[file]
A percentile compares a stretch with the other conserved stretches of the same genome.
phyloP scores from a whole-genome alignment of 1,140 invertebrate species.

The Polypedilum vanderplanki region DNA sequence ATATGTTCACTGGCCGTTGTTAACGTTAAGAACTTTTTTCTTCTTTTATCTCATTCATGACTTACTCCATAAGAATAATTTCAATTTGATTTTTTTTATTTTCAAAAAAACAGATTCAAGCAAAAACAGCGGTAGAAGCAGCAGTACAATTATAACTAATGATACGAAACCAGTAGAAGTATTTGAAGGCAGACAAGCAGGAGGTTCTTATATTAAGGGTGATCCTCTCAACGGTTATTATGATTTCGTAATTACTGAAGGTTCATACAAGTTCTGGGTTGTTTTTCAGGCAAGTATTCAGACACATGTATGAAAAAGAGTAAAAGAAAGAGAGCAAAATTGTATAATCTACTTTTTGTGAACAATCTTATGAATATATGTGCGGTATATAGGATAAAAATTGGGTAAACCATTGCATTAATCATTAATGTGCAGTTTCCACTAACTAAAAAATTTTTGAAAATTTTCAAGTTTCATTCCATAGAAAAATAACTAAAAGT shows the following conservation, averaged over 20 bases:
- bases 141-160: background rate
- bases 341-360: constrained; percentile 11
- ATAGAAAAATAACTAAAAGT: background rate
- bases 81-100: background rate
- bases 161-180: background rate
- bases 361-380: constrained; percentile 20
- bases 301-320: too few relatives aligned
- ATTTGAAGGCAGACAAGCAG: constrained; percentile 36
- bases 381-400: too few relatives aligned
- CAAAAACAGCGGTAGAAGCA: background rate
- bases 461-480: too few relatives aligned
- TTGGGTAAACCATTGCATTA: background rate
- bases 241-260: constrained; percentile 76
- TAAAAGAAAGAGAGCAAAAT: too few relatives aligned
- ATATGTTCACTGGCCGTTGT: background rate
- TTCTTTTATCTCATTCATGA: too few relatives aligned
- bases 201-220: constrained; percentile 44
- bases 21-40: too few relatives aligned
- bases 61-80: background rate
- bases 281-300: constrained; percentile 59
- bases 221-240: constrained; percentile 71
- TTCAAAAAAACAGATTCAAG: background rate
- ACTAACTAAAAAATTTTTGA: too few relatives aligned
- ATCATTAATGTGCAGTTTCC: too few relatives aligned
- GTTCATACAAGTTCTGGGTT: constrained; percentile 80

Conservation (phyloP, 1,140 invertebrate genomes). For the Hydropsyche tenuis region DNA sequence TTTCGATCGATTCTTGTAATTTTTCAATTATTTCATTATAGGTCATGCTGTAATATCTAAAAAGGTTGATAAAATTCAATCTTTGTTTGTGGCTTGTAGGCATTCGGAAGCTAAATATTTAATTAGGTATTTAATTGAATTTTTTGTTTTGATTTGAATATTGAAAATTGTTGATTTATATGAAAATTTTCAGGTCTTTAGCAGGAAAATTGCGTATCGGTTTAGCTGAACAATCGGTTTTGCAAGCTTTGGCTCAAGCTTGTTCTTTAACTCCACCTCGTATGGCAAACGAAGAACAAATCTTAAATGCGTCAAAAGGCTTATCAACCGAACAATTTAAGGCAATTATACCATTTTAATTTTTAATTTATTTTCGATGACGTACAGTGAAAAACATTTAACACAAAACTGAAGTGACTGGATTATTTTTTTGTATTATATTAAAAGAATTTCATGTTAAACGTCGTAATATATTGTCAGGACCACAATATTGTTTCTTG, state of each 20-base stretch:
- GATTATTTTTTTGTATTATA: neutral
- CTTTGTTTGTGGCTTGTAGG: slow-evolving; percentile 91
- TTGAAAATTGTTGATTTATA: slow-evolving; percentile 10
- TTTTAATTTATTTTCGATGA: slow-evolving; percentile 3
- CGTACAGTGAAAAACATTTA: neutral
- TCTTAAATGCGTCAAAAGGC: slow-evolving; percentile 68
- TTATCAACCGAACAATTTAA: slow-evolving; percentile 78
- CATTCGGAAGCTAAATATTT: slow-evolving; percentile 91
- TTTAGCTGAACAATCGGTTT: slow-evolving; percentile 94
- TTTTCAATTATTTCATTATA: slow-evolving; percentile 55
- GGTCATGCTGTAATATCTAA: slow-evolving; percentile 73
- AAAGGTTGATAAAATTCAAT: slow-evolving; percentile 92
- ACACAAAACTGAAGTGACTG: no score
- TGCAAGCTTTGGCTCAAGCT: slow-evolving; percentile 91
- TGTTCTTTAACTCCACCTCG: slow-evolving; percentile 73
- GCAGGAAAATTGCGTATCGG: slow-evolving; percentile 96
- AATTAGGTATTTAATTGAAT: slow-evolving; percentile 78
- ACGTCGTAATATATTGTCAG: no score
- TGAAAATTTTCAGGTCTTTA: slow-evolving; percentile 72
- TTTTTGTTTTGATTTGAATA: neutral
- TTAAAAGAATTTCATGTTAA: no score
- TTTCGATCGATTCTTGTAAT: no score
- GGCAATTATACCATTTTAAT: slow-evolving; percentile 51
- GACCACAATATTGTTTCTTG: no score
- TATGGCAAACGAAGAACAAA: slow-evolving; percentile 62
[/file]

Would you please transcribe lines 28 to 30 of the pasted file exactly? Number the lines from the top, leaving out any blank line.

- GTTCATACAAGTTCTGGGTT: constrained; percentile 80

Conservation (phyloP, 1,140 invertebrate genomes). For the Hydropsyche tenuis region DNA sequence TTTCGATCGATTCTTGTAATTTTTCAATTATTTCATTATAGGTCATGCTGTAATATCTAAAAAGGTTGATAAAATTCAATCTTTGTTTGTGGCTTGTAGGCATTCGGAAGCTAAATATTTAATTAGGTATTTAATTGAATTTTTTGTTTTGATTTGAATATTGAAAATTGTTGATTTATATGAAAATTTTCAGGTCTTTAGCAGGAAAATTGCGTATCGGTTTAGCTGAACAATCGGTTTTGCAAGCTTTGGCTCAAGCTTGTTCTTTAACTCCACCTCGTATGGCAAACGAAGAACAAATCTTAAATGCGTCAAAAGGCTTATCAACCGAACAATTTAAGGCAATTATACCATTTTAATTTTTAATTTATTTTCGATGACGTACAGTGAAAAACATTTAACACAAAACTGAAGTGACTGGATTATTTTTTTGTATTATATTAAAAGAATTTCATGTTAAACGTCGTAATATATTGTCAGGACCACAATATTGTTTCTTG, state of each 20-base stretch:
- GATTATTTTTTTGTATTATA: neutral